Guns, guts and glory

Rajesh Kumar's crime novels, which were strung like chips packets in shops in the 80s, are now available as e-books.

June 10, 2015 03:25 pm | Updated 04:28 pm IST

Tamil pulp ficture writer Rajesh Kumar, during an interview with The Hindu, in Chennai. Photo: R. Ravindran

Tamil pulp ficture writer Rajesh Kumar, during an interview with The Hindu, in Chennai. Photo: R. Ravindran

Writer Rajesh Kumar has changed. At 67, he’s now on Facebook with over 5,000 friends and answers fan mail on Whatsapp. His crime novels, which were strung like chips packets in front of shops in the 80s, are now available as e-books. But a few minutes into the conversation with him, I realise that he’s the same person I interviewed four years ago at his quaint Coimbatore residence by Marudhamalai. He was in the city for the launch of the e-version of his novel Poovil Seytha Aayutham by NewsHunt.

Clad in the trademark Safari suit of the 80s, he fills me in on what happened over the last few years. “I crossed 1,500 novels long ago,” he begins. “I’ve applied to the Guinness Book of Records and am waiting to hear from them.”

Rajesh Kumar was born in Coimbatore and spent all his life there. He started his career as a school teacher. “But I got bored of teaching the same subject every day,” he says. He then took to selling rubber belts for industries and travelled extensively as a sales executive. But he eventually ended up as a writer, spending 41 years churning out crime novels, popularly known as pulp fiction.

“I restrict myself to writing 10 pages a day now,” he says. “I’m getting old and want to ensure that I start on a new assignment only when I’m done with the one at hand.” Magazines and dailies vie to carry his fiction series. Poovil Seytha Aayutham is one such that ran in women’s magazine Mangayar Malar for a year. The series is a chilling narrative of how a journalist’s life changes dramatically when she unfolds mysterious happenings at a trust that funds an organ donation NGO.

Crime writing has consumed Rajesh Kumar’s life and continues to do so. He spends long hours digging into real-life incidents on the Internet for inspiration. “I now write on sophisticated crimes that could affect us in the future,” he says. “I have to keep myself updated.” His readers range from shepherd boys and serial killers (‘Auto’ Shankar read his novels in prison) to police officers. “Some 20 years ago, a mysterious murder shook Pallavaram. The department couldn’t crack the case,” he recalls. A police officer couriered Rajesh Kumar, a stack of papers containing the case details, convinced that the author could solve it. “I wrote back to him saying that when I write a crime story, I know who the murderer is right at the beginning, unlike in real life,” he smiles. “Some readers assume a writer knows everything.”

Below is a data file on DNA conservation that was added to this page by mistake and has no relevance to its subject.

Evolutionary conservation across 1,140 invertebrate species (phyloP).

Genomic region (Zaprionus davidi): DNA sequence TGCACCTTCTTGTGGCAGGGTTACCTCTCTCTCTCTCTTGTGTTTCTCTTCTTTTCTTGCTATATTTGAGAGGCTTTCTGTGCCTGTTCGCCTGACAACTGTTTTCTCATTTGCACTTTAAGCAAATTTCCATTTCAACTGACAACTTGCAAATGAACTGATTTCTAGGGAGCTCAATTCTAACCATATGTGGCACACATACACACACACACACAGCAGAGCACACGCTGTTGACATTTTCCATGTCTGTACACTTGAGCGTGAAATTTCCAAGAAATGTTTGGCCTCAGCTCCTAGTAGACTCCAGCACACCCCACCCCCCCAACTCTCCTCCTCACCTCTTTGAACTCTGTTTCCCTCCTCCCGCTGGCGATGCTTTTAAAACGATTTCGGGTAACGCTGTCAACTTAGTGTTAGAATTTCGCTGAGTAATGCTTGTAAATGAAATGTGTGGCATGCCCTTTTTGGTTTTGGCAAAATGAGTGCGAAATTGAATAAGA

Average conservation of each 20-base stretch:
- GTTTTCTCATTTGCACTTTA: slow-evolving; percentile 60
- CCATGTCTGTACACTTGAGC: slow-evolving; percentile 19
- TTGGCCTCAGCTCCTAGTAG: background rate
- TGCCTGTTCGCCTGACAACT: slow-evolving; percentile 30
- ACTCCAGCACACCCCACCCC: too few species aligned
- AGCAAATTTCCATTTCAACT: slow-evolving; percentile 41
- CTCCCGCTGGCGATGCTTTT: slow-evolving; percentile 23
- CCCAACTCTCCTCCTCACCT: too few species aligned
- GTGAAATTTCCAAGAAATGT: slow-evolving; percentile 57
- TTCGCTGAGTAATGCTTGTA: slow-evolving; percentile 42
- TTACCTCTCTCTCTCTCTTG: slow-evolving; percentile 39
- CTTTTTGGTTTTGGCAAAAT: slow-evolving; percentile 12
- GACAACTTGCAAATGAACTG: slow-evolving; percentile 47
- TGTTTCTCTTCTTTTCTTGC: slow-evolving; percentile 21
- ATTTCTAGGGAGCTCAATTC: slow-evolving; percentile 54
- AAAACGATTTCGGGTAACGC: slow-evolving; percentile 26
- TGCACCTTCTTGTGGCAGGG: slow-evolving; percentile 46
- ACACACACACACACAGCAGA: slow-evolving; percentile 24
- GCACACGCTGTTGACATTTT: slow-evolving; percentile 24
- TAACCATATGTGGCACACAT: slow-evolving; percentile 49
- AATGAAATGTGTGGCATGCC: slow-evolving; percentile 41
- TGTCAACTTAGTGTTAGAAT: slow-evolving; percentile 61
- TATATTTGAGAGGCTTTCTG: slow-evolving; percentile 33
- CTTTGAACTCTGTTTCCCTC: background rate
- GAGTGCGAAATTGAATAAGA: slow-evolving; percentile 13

Apart from writing for various publications, Rajesh Kumar is now making headway into the film industry. He wrote the story and dialogues for the Sarath Kumar film Sandamarutham and is waiting to hear from Prabhu Deva who has approached producers in Bollywood with the writer’s story on the missing Malaysian aircraft.

His day in Chennai is packed with media interactions and film discussions. But he’s happy in his home by a hill in a city, far from the buzz of cinema. It’s there, inside a room with a desk that overlooks a window, that he’s been writing all these years. The man spends his entire day writing. “I wake up by 7.30 a.m. and walk 10 rounds on my terrace. After breakfast, I sit to write from 9 a.m. to 1 p.m. After a nap, I write from 4 p.m. to 7.30 p.m. It’s during this time that I send out my columns and stories through courier to various publications,” he explains. The two hours after 11.30 p.m. are his most precious. He spends them on social media and research online. Despite tweaking his themes to suit the present times, Rajesh Kumar refuses to use the computer to type. He writes by hand, for he feels there’s “current” that flows from mind to paper that’s not there when the keyboard is employed. “We would waste time on commas, full stops and fonts rather than focus on the story,” he feels. “To me, writing on a computer is artificial. There’s no jeevan in it.”

He’s consistently sailed through writer’s blocks, deadlines and reader expectations. How is he able to write so much? “It’s by God’s grace that ideas come to me,” he smiles. “I don’t know how, but when I create a story in my mind and set out to write it, I can see all the characters standing around me.”

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